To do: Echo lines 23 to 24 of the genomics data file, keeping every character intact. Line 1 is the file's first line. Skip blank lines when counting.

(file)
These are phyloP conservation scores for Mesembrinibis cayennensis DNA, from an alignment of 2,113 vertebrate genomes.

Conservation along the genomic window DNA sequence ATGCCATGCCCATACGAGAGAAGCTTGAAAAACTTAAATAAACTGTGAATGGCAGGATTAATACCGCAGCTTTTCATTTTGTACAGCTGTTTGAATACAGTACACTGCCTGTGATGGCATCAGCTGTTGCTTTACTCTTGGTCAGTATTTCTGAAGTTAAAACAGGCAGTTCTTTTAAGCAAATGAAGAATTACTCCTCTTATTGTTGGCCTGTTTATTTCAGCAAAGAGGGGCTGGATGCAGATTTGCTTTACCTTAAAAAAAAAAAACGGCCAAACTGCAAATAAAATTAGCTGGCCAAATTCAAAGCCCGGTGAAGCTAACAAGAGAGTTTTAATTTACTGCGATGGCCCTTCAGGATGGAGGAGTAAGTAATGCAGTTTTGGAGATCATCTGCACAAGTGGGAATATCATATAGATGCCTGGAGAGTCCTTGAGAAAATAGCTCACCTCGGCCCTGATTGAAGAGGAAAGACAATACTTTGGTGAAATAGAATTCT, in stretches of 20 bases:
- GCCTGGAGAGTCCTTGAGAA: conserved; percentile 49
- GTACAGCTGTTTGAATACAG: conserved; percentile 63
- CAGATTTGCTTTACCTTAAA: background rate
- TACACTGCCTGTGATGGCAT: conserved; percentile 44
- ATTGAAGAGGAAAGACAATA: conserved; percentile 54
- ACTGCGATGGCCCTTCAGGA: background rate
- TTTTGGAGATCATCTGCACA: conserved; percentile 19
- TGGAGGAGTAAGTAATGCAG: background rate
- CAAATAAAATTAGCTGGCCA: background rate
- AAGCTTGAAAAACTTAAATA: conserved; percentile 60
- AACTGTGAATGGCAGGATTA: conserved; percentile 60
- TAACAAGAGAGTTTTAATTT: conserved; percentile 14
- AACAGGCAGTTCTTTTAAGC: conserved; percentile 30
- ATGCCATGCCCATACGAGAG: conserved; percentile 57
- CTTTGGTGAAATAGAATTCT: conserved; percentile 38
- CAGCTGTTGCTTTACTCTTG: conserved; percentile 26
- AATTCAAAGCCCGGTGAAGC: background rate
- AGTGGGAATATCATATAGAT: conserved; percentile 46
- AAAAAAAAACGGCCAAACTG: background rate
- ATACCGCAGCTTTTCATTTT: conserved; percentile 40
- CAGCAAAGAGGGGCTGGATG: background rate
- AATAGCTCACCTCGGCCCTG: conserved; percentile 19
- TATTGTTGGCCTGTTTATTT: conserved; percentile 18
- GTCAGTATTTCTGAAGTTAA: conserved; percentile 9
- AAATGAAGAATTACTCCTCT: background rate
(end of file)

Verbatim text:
- CAGCAAAGAGGGGCTGGATG: background rate
- AATAGCTCACCTCGGCCCTG: conserved; percentile 19